Here’s some frustrating background: It takes an average of 600-plus days to foreclose a house. And a whole lot of sh*t can happen in 600 days. Especially if the occupant goes away mad on Day 242 without draining the pipes.
So, in my experience, most foreclosed homes have been through a winter of frozen pipes, and a springtime of indoor flooding. The furnace is often defunct from flooding, freezing, or both. The baseboard pipes may be split in a number of secret locations to be revealed only when the new owner opens a new account with the Portland Water District. The wood floors are buckled; the stench of mold and heartbreak hangs thick in the air.
(In the best cases, the bank that now owns the house has hired someone to drain the pipes, dump antifreeze in the toilet, and return every few months to pull the pin on a Glade grenade the size of a pineapple. I actually prefer the scent of sewagefungus.)
Anyway, foreclosure often sets water free, and free-range water is almost never helpful to the inside of a house. Mold happens. If sewage is stuck somewhere when frost sets in, that too can spread a fantastic feast for fungi. Today’s house had that scent — sewagemold plus heating oil.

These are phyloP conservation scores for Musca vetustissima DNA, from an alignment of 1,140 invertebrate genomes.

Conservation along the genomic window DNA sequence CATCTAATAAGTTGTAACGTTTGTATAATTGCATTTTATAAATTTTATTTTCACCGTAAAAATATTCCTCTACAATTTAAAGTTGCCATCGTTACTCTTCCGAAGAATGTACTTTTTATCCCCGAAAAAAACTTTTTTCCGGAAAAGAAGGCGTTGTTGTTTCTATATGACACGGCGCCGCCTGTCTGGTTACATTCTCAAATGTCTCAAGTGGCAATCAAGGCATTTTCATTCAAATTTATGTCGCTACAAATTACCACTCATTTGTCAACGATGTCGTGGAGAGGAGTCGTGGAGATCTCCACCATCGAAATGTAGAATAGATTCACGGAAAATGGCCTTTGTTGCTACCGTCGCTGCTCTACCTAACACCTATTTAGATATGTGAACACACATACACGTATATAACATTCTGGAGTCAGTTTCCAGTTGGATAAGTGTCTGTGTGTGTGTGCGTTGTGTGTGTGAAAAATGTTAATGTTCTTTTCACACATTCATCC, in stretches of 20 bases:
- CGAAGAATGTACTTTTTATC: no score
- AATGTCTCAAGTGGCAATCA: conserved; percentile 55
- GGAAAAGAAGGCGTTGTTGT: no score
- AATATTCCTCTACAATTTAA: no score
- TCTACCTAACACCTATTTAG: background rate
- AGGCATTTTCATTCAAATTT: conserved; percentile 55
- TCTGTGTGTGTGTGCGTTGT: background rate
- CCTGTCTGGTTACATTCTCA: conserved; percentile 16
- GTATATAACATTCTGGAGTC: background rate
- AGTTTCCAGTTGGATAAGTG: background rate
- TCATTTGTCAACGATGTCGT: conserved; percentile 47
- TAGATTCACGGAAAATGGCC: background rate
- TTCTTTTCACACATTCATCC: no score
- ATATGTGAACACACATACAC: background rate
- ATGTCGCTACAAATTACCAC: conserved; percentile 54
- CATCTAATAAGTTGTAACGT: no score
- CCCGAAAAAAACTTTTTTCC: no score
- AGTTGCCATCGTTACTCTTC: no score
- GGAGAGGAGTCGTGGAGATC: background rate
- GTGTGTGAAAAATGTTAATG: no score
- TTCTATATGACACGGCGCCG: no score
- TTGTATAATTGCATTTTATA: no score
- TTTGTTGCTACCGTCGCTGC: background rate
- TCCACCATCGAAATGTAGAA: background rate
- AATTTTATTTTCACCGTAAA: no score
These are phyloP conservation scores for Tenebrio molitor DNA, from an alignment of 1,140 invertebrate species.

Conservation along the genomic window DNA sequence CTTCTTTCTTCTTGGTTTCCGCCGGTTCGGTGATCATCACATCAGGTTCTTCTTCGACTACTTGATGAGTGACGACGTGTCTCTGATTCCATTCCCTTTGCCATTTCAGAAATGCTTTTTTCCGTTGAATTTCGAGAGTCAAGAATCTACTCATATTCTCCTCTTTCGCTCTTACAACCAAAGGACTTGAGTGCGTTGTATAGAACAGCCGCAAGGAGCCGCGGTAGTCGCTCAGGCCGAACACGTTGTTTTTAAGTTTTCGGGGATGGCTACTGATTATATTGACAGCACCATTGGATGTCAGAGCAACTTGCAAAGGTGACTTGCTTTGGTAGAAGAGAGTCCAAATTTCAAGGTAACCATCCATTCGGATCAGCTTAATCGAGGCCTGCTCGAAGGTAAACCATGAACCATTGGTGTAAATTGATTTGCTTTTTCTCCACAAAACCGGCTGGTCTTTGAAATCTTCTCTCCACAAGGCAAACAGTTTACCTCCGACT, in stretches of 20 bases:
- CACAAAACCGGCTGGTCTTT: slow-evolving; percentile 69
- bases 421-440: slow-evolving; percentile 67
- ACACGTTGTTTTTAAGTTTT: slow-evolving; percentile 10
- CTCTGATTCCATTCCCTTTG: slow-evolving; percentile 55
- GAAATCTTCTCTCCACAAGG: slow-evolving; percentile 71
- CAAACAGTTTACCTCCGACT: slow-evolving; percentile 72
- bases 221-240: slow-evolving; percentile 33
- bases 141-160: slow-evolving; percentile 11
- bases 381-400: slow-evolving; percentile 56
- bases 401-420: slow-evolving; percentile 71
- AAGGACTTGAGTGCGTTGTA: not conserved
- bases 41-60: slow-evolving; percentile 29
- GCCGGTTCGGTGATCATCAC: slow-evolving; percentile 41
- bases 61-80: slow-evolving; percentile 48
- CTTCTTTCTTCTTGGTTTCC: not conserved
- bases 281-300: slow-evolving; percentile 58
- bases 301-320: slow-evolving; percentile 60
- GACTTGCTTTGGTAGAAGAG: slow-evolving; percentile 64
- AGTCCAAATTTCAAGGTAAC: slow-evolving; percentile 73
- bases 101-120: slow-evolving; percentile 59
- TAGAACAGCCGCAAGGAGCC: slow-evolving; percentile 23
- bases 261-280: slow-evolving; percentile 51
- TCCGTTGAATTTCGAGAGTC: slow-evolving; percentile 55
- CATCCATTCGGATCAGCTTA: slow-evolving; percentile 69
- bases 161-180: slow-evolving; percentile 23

People are increasingly freaky about bunking with mold, our species’ cave-sleeping past notwithstanding. Aint no bank gonna lend normal people money to buy a mold house. The only person equipped to purchase a fungusy foreclosed house is generally a renovator. A flipper. A professional fungus jockey.
And so today’s foreclosure, which I had hoped might fit my artistic and modestly-budgeted clients, was a disappointment. The burgundy shag on the stairs they could handle. The blue bathroom they could manage. But mold won’t fly. A Glade bomb had been detonated, but it came nowhere near drowning the smell of waste and heartache.